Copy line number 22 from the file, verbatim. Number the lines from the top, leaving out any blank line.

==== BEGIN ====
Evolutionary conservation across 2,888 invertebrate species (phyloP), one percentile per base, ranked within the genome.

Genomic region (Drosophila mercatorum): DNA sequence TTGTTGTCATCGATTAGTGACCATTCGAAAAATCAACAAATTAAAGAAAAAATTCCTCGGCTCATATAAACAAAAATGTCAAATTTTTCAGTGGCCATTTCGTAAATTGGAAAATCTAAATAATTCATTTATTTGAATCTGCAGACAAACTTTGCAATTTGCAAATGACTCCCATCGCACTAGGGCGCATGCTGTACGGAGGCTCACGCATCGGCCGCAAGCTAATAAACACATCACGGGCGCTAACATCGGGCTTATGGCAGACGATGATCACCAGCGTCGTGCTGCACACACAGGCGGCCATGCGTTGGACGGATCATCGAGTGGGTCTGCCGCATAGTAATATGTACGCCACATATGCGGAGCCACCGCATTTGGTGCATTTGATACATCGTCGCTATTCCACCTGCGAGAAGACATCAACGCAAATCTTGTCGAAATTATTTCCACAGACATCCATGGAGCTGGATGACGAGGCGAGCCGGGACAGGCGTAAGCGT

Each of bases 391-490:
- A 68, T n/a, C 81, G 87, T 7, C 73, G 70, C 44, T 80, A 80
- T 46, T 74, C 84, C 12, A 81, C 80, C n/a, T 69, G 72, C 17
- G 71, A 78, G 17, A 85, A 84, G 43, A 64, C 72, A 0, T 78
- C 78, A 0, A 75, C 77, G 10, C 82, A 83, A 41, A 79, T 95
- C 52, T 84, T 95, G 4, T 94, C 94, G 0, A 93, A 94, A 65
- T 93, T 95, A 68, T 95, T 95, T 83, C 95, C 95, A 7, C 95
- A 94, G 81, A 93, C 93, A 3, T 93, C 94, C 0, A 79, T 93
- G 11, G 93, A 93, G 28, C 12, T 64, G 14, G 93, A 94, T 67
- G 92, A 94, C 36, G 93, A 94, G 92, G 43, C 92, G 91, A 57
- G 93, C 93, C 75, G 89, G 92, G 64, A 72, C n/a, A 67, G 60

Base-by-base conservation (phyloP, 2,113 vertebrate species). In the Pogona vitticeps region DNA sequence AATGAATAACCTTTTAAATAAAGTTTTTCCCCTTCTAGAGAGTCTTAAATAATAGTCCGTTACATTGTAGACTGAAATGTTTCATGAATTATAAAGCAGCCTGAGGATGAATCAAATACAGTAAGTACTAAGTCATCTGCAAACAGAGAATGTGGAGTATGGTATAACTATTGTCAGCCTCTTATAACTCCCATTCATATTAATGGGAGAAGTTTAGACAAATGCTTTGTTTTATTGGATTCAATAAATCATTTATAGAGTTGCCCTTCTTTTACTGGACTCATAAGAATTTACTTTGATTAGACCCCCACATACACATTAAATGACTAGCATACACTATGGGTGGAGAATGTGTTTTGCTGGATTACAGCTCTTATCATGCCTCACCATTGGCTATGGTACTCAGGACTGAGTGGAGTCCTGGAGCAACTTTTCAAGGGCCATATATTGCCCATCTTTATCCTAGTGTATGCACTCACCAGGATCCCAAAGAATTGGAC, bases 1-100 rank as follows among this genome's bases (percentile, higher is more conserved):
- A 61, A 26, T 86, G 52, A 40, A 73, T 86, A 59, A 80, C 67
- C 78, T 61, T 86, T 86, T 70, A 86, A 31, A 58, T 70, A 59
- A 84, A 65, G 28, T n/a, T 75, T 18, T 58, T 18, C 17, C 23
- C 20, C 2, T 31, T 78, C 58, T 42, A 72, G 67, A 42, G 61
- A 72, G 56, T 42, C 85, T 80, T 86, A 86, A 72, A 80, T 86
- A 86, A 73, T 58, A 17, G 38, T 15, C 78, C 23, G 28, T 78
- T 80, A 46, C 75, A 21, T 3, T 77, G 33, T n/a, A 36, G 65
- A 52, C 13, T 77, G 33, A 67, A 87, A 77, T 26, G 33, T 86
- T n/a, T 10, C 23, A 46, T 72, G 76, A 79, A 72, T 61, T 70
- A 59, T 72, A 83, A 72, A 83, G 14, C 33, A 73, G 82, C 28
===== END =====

- A 52, C 13, T 77, G 33, A 67, A 87, A 77, T 26, G 33, T 86